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Asset Protection with an LLC:  Moving to a Higher Level

Introduction: Basic LLC Asset Protection.

Many people are creating limited liability companies (LLC) for protection of their personal assets from creditors and lawsuits related to their businesses. The basic LLC is an effective asset protection device, provided that the operations of the LLC include the following essential features:

  1. A comprehensive LLC operating agreement which is adhered to by the member (owner).
  2. Accounting procedures to keep the owner’s personal assets separate from the business assets, and clear, timely, and accurate documentation of funds going into and out of the LLC.
  3. Operating procedures consistent with the LLC being a separate and valid business entity, such as signing contracts in the name of the LLC (rather than personally), and using a personal guarantee of the LLC’s obligation only as a last resort.

The above methods of operation for a LLC will help to protect the owners of the LLC from the creditors of the LLC. In Washington, the LLC statute provides that owners of an LLC receive the same protection from business creditors as shareholders of a corporation (RCW 25.15.060).

Higher Level Asset Protection.

The financial condition and business plan of the LLC should be examined on a regular basis. Ideally, this will happen at an annual meeting involving the owner, the accountant, and the attorney. As the LLC matures, consideration should be given to examining possible upgrades in the sophistication of the operation of the LLC. Some LLCs will have these higher level features from the start, but many owners want to keep the LLC organization simpler at the beginning, until they see how well the business does.

Higher level asset protection measures can protect the assets within the LLC (as opposed to personal assets outside the LLC) from lawsuits and creditors of the LLC. More sophisticated measures can even be utilized to protect the owner’s personal assets outside of the business which may be necessary for future operations of the LLC.

The following features can maximize the asset protection capabilities of the LLC or corporation:

  1. Documenting loans to the LLC, and filing security documents creating liens on the LLC assets, in order to give the owner a priority claim on the assets in case of failure of the LLC’s business.
  2. Documenting and implementing procedures for withdrawing cash from the LLC in the form of salaries and payments on promissory notes.
  3. Leasing assets (real property or personal property) from the owner to the LLC in order to protect the assets from creditors of the LLC.
  4. Creating a separate holding company to hold valuable assets, and then leasing those assets from the owner’s holding company to the LLC which carries on the business operations.

Some or all of the above measures may be appropriate for a business as it matures and is ready for more sophisticated asset protection.

Protection of Owner’s Non-Business Property.

The LLC owner may also benefit from a general review of asset protection for the owner’s personal property outside of the business, such as cash and personal investments. There are some very simple asset protection concepts which can be initiated quickly and easily to protect a business owner’s assets outside of the business. Of course, there are also more sophisticated personal asset protection systems which an owner may want to consider, depending on the owner’s personal finances.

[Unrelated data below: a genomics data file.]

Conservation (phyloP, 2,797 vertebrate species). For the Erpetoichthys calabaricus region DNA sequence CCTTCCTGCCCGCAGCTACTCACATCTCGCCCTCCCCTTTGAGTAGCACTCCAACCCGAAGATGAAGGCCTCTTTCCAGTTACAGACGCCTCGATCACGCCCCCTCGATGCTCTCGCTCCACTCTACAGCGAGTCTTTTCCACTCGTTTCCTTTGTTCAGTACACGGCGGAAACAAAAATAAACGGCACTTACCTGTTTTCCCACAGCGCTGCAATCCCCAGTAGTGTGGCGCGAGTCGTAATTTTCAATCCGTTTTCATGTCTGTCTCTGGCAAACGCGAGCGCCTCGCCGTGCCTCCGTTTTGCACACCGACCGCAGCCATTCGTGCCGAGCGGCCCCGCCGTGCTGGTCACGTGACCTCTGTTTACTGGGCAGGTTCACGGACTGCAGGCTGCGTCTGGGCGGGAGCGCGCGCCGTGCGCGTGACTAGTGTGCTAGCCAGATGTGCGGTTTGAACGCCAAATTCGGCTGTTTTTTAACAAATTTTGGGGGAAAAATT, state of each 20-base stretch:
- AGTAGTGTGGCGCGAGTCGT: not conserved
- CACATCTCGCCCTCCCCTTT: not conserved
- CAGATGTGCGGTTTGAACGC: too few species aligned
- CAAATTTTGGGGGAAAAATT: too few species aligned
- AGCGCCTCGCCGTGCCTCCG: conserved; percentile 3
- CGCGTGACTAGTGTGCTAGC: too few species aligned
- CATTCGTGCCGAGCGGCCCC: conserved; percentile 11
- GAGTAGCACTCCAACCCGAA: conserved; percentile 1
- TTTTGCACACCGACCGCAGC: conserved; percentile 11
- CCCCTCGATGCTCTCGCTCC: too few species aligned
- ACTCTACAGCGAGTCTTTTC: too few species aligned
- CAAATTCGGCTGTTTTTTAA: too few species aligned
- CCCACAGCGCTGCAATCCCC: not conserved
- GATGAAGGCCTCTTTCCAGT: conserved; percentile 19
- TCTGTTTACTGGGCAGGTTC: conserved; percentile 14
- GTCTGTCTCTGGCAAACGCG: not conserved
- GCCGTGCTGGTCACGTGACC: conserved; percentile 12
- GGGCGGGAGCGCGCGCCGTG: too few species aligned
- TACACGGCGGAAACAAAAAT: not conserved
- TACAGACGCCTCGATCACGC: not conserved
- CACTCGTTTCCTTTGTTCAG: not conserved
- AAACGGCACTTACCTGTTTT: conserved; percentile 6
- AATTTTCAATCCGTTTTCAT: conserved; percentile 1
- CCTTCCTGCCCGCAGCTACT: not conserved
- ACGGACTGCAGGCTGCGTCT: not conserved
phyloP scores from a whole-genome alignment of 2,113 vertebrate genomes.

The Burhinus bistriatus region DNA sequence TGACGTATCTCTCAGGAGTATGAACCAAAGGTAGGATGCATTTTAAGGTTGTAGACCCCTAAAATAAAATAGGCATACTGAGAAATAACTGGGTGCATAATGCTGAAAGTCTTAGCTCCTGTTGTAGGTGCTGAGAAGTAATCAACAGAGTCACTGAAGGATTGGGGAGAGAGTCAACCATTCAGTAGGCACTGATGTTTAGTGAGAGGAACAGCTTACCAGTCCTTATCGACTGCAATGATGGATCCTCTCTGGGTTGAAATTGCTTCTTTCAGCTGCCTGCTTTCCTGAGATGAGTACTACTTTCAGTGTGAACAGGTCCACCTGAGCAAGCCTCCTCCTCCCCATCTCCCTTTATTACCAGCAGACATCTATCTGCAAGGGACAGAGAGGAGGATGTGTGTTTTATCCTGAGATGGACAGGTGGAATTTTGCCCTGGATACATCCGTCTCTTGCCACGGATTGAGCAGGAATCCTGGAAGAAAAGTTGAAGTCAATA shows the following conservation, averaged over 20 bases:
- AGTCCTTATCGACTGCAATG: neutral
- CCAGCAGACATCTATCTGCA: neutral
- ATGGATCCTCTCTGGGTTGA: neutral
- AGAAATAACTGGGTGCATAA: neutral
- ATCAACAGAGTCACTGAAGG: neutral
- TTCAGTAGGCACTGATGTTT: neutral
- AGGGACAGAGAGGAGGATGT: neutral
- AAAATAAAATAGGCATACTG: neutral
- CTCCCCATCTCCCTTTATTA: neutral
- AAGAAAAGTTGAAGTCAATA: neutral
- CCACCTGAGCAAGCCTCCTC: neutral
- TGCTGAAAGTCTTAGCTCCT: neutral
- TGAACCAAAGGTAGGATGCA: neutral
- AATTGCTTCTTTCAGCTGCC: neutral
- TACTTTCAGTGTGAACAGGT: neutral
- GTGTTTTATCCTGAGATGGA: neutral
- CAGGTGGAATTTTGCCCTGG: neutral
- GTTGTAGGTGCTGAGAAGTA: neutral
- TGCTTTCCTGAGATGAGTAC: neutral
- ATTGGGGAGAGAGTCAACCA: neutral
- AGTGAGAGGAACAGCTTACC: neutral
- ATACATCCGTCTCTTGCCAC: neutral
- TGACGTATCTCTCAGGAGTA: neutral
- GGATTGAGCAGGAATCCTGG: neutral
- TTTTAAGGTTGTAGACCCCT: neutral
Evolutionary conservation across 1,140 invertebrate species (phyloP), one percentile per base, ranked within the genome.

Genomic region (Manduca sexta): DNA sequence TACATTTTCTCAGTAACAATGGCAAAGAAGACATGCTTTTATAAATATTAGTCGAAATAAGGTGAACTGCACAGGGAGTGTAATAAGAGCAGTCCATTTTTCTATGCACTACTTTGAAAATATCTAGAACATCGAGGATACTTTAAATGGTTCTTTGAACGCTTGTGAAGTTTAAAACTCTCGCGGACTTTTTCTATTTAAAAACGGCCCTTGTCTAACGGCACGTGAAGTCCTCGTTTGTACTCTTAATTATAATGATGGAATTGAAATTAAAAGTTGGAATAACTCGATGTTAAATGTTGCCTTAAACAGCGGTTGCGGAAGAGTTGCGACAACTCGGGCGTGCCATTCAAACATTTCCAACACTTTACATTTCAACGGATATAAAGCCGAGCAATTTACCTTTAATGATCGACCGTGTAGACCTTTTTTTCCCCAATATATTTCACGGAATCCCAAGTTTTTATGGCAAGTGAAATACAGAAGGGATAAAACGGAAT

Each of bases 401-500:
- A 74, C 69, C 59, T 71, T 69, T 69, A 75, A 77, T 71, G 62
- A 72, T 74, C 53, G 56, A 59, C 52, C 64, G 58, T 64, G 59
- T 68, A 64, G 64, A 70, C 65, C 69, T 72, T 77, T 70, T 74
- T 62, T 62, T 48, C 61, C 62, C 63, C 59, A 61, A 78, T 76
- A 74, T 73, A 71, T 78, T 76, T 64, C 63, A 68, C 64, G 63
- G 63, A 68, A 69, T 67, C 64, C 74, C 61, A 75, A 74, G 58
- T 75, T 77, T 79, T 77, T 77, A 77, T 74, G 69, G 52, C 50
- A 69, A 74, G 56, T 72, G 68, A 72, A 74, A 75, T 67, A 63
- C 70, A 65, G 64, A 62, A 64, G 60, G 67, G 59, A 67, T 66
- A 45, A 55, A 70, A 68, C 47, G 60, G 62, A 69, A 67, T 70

Some simple and inexpensive asset protection concepts for personal assets not involved in a business include:

  1. Life insurance products which can be exempt from claims of creditors.
  2. Certain retirement plans which can be exempt from creditor claims.

Caution: Uniform Fraudulent Transfer Act (UFTA).

All methods of asset protection involving transfers of property between persons or entities are subject to the Uniform Fraudulent Transfer Act (in Washington, RCW 19.40). If this act is violated, the transfer can be set aside by creditors. UFTA should be carefully reviewed if a transferor is experiencing financial difficulties. If, however, asset protection planning and implementation is undertaken while the person or entity is financially sound, there should be no problem with the UFTA. Of course, many times this is a matter of degree, so careful judgment and documentation will be required in transfers.

Time for Asset Protection Planning and Implementation.

Asset protection planning is best undertaken when finances are sound, and the LLC owner is simply trying to build protection from creditors in the event of unforeseen circumstances. Asset protection planning must be customized to the particular individual, taking into consideration that person’s circumstances and desired level of protection. Most asset protection activities will involve increased documentation and some increased level of inconvenience.

Planning for the Individual’s Circumstances.

Each person will need to decide what level of protection would be appropriate for their circumstances. The best way to get started on this process is to arrange a consultation with a professional who is knowledgeable and experienced in these matters.